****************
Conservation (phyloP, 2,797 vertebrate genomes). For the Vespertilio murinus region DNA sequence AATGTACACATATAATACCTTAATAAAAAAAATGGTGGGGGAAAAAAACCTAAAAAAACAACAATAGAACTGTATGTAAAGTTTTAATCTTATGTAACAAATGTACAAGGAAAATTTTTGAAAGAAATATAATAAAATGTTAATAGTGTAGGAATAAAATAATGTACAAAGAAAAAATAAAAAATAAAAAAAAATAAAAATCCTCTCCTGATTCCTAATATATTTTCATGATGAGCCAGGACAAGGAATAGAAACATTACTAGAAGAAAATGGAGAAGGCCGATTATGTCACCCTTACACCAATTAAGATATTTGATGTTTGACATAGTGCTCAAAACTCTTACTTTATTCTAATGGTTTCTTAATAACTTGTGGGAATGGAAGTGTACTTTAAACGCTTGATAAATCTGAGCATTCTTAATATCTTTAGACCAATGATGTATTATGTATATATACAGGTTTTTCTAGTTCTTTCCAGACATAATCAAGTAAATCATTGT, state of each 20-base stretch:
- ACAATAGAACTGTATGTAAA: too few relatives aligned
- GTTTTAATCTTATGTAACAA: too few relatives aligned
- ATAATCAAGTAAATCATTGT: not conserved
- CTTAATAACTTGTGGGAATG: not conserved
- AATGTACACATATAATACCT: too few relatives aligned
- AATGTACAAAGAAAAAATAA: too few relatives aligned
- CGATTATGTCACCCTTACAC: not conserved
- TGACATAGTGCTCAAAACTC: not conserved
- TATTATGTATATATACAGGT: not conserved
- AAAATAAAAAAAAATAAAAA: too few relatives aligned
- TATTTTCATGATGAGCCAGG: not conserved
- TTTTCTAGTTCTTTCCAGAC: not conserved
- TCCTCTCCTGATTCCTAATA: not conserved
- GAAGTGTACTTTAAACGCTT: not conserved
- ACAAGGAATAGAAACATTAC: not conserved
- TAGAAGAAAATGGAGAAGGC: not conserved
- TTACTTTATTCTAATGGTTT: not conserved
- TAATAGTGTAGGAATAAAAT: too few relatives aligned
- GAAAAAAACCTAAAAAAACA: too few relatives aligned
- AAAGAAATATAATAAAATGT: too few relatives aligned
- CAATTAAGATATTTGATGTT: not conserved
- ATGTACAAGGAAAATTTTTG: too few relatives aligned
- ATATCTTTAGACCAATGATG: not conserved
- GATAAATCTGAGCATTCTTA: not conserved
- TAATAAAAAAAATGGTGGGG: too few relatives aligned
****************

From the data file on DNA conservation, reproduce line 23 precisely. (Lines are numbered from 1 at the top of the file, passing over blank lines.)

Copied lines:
- ATGTACAAGGAAAATTTTTG: too few relatives aligned